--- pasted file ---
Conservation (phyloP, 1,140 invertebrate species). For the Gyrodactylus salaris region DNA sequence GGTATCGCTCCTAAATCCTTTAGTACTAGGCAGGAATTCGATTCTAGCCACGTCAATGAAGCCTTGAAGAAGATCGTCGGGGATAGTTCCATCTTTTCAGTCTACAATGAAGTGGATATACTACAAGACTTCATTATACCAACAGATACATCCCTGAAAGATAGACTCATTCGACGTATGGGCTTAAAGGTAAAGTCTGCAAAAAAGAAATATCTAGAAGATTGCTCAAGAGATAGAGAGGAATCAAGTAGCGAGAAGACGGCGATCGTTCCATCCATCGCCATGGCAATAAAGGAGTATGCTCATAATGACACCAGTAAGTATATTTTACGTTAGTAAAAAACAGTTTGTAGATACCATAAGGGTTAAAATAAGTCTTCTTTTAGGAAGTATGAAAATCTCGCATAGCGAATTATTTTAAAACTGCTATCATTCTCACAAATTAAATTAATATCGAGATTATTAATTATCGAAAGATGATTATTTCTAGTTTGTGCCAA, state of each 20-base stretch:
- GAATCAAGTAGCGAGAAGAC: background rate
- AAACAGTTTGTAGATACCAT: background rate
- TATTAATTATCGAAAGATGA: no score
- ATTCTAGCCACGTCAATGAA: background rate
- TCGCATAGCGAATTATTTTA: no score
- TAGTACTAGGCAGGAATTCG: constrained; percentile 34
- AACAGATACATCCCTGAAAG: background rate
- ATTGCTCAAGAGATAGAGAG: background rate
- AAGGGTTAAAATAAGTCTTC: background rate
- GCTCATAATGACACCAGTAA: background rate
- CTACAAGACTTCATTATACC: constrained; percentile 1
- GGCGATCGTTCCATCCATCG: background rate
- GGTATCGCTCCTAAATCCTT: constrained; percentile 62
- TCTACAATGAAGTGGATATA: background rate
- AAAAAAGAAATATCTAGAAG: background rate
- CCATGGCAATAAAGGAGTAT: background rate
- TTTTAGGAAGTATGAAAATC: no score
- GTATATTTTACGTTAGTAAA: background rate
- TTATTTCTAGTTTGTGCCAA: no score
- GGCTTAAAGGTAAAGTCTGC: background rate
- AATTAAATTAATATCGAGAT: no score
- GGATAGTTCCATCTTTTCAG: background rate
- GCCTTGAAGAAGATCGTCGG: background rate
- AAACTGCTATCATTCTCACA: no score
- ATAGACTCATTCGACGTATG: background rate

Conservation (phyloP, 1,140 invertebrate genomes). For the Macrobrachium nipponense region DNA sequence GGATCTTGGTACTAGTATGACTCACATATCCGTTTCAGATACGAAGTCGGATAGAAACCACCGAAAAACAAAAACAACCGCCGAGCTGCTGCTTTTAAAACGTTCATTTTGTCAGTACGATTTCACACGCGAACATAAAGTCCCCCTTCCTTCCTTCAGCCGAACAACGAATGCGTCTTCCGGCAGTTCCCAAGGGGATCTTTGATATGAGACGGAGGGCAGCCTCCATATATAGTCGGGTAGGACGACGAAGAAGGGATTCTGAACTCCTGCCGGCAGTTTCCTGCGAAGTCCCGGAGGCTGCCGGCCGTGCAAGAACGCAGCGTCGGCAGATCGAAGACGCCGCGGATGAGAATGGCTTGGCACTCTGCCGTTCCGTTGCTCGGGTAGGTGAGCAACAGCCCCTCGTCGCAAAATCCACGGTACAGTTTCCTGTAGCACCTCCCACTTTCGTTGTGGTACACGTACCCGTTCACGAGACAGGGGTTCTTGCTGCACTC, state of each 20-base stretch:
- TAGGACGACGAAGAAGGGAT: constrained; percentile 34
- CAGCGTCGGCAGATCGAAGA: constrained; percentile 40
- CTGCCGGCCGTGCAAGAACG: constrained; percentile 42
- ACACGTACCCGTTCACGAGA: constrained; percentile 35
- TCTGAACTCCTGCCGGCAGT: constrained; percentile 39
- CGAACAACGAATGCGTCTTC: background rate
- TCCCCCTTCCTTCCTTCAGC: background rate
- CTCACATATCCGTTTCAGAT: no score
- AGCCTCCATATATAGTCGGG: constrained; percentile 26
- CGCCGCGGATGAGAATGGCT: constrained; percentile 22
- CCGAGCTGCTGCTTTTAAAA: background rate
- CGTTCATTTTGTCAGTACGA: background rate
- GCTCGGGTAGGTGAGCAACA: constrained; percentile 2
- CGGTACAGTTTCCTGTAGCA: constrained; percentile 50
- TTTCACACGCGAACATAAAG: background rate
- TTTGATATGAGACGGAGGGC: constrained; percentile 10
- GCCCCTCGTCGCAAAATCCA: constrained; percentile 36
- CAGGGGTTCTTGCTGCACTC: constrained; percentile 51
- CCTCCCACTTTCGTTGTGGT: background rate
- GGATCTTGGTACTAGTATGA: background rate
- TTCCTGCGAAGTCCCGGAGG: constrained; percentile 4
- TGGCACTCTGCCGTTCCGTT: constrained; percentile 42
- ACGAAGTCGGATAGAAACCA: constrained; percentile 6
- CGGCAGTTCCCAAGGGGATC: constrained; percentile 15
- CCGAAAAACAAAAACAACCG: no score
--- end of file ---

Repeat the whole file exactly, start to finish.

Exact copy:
Conservation (phyloP, 1,140 invertebrate species). For the Gyrodactylus salaris region DNA sequence GGTATCGCTCCTAAATCCTTTAGTACTAGGCAGGAATTCGATTCTAGCCACGTCAATGAAGCCTTGAAGAAGATCGTCGGGGATAGTTCCATCTTTTCAGTCTACAATGAAGTGGATATACTACAAGACTTCATTATACCAACAGATACATCCCTGAAAGATAGACTCATTCGACGTATGGGCTTAAAGGTAAAGTCTGCAAAAAAGAAATATCTAGAAGATTGCTCAAGAGATAGAGAGGAATCAAGTAGCGAGAAGACGGCGATCGTTCCATCCATCGCCATGGCAATAAAGGAGTATGCTCATAATGACACCAGTAAGTATATTTTACGTTAGTAAAAAACAGTTTGTAGATACCATAAGGGTTAAAATAAGTCTTCTTTTAGGAAGTATGAAAATCTCGCATAGCGAATTATTTTAAAACTGCTATCATTCTCACAAATTAAATTAATATCGAGATTATTAATTATCGAAAGATGATTATTTCTAGTTTGTGCCAA, state of each 20-base stretch:
- GAATCAAGTAGCGAGAAGAC: background rate
- AAACAGTTTGTAGATACCAT: background rate
- TATTAATTATCGAAAGATGA: no score
- ATTCTAGCCACGTCAATGAA: background rate
- TCGCATAGCGAATTATTTTA: no score
- TAGTACTAGGCAGGAATTCG: constrained; percentile 34
- AACAGATACATCCCTGAAAG: background rate
- ATTGCTCAAGAGATAGAGAG: background rate
- AAGGGTTAAAATAAGTCTTC: background rate
- GCTCATAATGACACCAGTAA: background rate
- CTACAAGACTTCATTATACC: constrained; percentile 1
- GGCGATCGTTCCATCCATCG: background rate
- GGTATCGCTCCTAAATCCTT: constrained; percentile 62
- TCTACAATGAAGTGGATATA: background rate
- AAAAAAGAAATATCTAGAAG: background rate
- CCATGGCAATAAAGGAGTAT: background rate
- TTTTAGGAAGTATGAAAATC: no score
- GTATATTTTACGTTAGTAAA: background rate
- TTATTTCTAGTTTGTGCCAA: no score
- GGCTTAAAGGTAAAGTCTGC: background rate
- AATTAAATTAATATCGAGAT: no score
- GGATAGTTCCATCTTTTCAG: background rate
- GCCTTGAAGAAGATCGTCGG: background rate
- AAACTGCTATCATTCTCACA: no score
- ATAGACTCATTCGACGTATG: background rate

Conservation (phyloP, 1,140 invertebrate genomes). For the Macrobrachium nipponense region DNA sequence GGATCTTGGTACTAGTATGACTCACATATCCGTTTCAGATACGAAGTCGGATAGAAACCACCGAAAAACAAAAACAACCGCCGAGCTGCTGCTTTTAAAACGTTCATTTTGTCAGTACGATTTCACACGCGAACATAAAGTCCCCCTTCCTTCCTTCAGCCGAACAACGAATGCGTCTTCCGGCAGTTCCCAAGGGGATCTTTGATATGAGACGGAGGGCAGCCTCCATATATAGTCGGGTAGGACGACGAAGAAGGGATTCTGAACTCCTGCCGGCAGTTTCCTGCGAAGTCCCGGAGGCTGCCGGCCGTGCAAGAACGCAGCGTCGGCAGATCGAAGACGCCGCGGATGAGAATGGCTTGGCACTCTGCCGTTCCGTTGCTCGGGTAGGTGAGCAACAGCCCCTCGTCGCAAAATCCACGGTACAGTTTCCTGTAGCACCTCCCACTTTCGTTGTGGTACACGTACCCGTTCACGAGACAGGGGTTCTTGCTGCACTC, state of each 20-base stretch:
- TAGGACGACGAAGAAGGGAT: constrained; percentile 34
- CAGCGTCGGCAGATCGAAGA: constrained; percentile 40
- CTGCCGGCCGTGCAAGAACG: constrained; percentile 42
- ACACGTACCCGTTCACGAGA: constrained; percentile 35
- TCTGAACTCCTGCCGGCAGT: constrained; percentile 39
- CGAACAACGAATGCGTCTTC: background rate
- TCCCCCTTCCTTCCTTCAGC: background rate
- CTCACATATCCGTTTCAGAT: no score
- AGCCTCCATATATAGTCGGG: constrained; percentile 26
- CGCCGCGGATGAGAATGGCT: constrained; percentile 22
- CCGAGCTGCTGCTTTTAAAA: background rate
- CGTTCATTTTGTCAGTACGA: background rate
- GCTCGGGTAGGTGAGCAACA: constrained; percentile 2
- CGGTACAGTTTCCTGTAGCA: constrained; percentile 50
- TTTCACACGCGAACATAAAG: background rate
- TTTGATATGAGACGGAGGGC: constrained; percentile 10
- GCCCCTCGTCGCAAAATCCA: constrained; percentile 36
- CAGGGGTTCTTGCTGCACTC: constrained; percentile 51
- CCTCCCACTTTCGTTGTGGT: background rate
- GGATCTTGGTACTAGTATGA: background rate
- TTCCTGCGAAGTCCCGGAGG: constrained; percentile 4
- TGGCACTCTGCCGTTCCGTT: constrained; percentile 42
- ACGAAGTCGGATAGAAACCA: constrained; percentile 6
- CGGCAGTTCCCAAGGGGATC: constrained; percentile 15
- CCGAAAAACAAAAACAACCG: no score